In 2015, a Federal Deposit Insurance Corp. study found that one in five citizens were “underbanked.” In other words, the affected households had a bank account but they also needed to obtain a financial service or product outside of the banking system. That same study also found that almost 8% of respondents were completely “unbanked.” In other words, they had no relationship with the banking system.
Yet financial institutions globally are serving more people than ever. A recent report from the World Bank found that from 2011 to 2014, 700 million people became account holders at banks, other financial institutions or mobile money-services providers. The number of unbanked individuals dropped by 20%, to 2 billion adults, during that same time period.
A common trait among the underbanked, regardless of their country, is their reliance on mobile access more than online or in-person contact. Interestingly though, new financial infrastructure that meets this mobile-focused profile in many cases is being designed and constructed in developing nations more readily than in developed nations. Developing nations, after all, are building the infrastructure from scratch rather than retrofitting legacy systems.
Take India, for example. Unlike people in the United States, many Indians have never owned a personal computer. Therefore, mobile is the primary channel for Indian financial institutions to reach a far-flung population, particularly in rural areas. In fact, in India there are more than 350 million smartphone users, a number expected to double by 2020.
To be sure, the use of mobile banking is also growing in the United States. A recent Bank of America report found that 54% of consumers used a mobile banking app, for instance. However, there are usage disparities based on socioeconomic statistics, highlighting a flaw in U.S. mobile banking strategies.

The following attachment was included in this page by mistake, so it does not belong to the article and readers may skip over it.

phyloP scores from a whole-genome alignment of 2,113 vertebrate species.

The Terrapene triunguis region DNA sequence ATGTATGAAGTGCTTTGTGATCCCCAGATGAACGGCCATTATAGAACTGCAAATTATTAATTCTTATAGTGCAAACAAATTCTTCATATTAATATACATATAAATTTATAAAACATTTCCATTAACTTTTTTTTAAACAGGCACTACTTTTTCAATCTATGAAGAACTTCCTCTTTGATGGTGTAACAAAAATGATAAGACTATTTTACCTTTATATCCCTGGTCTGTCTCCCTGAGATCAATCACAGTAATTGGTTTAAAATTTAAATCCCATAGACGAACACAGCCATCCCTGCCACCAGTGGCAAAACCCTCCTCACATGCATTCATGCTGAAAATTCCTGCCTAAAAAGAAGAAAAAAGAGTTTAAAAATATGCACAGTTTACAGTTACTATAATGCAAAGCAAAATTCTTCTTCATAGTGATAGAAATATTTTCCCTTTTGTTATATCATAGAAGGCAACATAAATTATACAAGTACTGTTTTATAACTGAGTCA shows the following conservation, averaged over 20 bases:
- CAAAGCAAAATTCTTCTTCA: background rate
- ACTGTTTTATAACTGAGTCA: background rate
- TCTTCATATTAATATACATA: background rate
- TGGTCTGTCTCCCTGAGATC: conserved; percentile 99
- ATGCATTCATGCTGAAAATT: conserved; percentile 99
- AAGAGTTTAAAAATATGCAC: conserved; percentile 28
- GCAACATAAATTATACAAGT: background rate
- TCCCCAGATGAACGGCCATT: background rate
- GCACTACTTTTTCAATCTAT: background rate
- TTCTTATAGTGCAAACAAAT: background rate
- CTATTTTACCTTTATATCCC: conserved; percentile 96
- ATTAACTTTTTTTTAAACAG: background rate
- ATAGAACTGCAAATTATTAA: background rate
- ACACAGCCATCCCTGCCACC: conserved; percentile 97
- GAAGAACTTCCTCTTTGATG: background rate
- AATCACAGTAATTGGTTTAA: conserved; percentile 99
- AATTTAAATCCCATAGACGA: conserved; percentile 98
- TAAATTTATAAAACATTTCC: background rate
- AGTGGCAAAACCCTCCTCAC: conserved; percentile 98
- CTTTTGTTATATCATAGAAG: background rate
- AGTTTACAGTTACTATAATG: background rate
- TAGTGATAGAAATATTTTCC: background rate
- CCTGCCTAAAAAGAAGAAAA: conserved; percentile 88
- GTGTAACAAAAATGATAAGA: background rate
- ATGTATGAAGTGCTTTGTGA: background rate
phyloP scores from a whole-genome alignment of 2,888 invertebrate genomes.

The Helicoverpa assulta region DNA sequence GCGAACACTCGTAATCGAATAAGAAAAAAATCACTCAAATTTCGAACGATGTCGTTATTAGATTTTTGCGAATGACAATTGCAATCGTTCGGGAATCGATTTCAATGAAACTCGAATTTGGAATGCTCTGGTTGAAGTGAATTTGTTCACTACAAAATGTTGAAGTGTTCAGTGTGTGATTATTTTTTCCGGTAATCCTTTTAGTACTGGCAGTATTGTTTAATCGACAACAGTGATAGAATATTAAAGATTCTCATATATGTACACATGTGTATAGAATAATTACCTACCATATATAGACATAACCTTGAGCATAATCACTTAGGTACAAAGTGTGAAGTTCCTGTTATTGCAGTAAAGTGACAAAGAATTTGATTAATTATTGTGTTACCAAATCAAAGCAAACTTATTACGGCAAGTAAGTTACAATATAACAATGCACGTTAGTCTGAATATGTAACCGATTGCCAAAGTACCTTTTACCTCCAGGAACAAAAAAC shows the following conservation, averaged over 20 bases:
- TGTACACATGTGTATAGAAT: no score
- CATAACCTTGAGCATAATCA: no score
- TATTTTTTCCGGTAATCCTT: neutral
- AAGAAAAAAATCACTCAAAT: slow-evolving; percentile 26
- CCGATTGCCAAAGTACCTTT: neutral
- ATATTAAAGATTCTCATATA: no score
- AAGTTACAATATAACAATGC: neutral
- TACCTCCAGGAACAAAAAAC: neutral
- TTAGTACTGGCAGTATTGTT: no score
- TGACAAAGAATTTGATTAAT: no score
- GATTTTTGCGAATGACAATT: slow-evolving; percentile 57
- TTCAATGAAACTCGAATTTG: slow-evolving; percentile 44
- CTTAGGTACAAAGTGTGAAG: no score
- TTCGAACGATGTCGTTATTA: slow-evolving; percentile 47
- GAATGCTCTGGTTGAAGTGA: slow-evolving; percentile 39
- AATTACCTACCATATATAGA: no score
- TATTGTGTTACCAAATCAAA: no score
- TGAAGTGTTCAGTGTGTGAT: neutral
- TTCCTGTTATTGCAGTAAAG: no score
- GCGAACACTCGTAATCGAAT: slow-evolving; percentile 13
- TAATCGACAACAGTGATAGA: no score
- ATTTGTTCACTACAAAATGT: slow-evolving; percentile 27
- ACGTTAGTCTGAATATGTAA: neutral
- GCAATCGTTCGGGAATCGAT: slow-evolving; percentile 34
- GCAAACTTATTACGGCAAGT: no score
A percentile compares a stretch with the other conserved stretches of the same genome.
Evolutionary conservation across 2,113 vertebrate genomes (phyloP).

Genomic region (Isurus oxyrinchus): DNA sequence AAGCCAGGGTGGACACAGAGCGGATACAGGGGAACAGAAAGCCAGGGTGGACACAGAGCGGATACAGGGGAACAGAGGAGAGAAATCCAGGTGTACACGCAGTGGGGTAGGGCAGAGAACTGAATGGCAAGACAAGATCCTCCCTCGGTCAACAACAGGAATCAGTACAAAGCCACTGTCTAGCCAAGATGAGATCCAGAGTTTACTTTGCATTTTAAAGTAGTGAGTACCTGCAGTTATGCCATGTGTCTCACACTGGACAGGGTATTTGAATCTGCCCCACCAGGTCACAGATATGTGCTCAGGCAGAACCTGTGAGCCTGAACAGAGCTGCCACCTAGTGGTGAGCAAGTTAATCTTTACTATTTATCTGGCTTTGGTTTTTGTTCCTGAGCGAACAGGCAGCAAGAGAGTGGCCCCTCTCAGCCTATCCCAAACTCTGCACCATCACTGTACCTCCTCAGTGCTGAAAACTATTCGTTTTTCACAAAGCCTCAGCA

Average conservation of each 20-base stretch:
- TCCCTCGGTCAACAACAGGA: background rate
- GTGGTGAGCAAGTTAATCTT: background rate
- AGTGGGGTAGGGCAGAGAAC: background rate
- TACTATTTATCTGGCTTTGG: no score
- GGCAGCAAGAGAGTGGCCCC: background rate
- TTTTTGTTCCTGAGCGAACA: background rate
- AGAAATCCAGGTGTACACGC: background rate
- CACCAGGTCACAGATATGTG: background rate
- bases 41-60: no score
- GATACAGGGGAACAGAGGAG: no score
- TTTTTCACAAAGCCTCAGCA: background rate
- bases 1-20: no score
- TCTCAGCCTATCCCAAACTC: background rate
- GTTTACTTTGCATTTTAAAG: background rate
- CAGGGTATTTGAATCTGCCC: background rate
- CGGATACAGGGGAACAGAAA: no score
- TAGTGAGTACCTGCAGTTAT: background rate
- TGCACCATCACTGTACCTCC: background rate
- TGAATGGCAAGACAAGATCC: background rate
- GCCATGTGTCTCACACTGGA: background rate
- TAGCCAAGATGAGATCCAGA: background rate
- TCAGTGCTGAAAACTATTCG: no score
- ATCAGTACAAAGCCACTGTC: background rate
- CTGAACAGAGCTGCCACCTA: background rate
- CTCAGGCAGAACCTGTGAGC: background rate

In 2015, Pew Research found that although two-thirds of Americans owned a smartphone, 19% of respondents rely on a smartphone to some degree for staying connected to the world around them. Further, 10% of Americans who own a smartphone lack broadband internet at home and 15% who own a smartphone admit to having a limited number of options for internet access beyond their cell phone. Deemed “smartphone-dependent,” this group is largely made up of relatively low-income individuals, consumers with less education, younger adults and minorities.
Mobile banking is clearly an increasingly popular way for consumers to bank, as well as a platform for financial institutions to demonstrate their innovative capabilities. However, financial institutions in developed nations need to remember that for some individuals, mobile is the only way to bank.
When U.S. banks are developing products and services, they need to regard mobile as a standalone offering and not just a complement to their in-branch and online capabilities. A new online tool that can only be fully accessed via computer will not let mobile-only customers experience the product or service like other clients with computer access. Instead, banks should take a page from their developing-world counterparts and recognize mobile as a key driver of accessibility and a means of increasing financial opportunity for all consumers.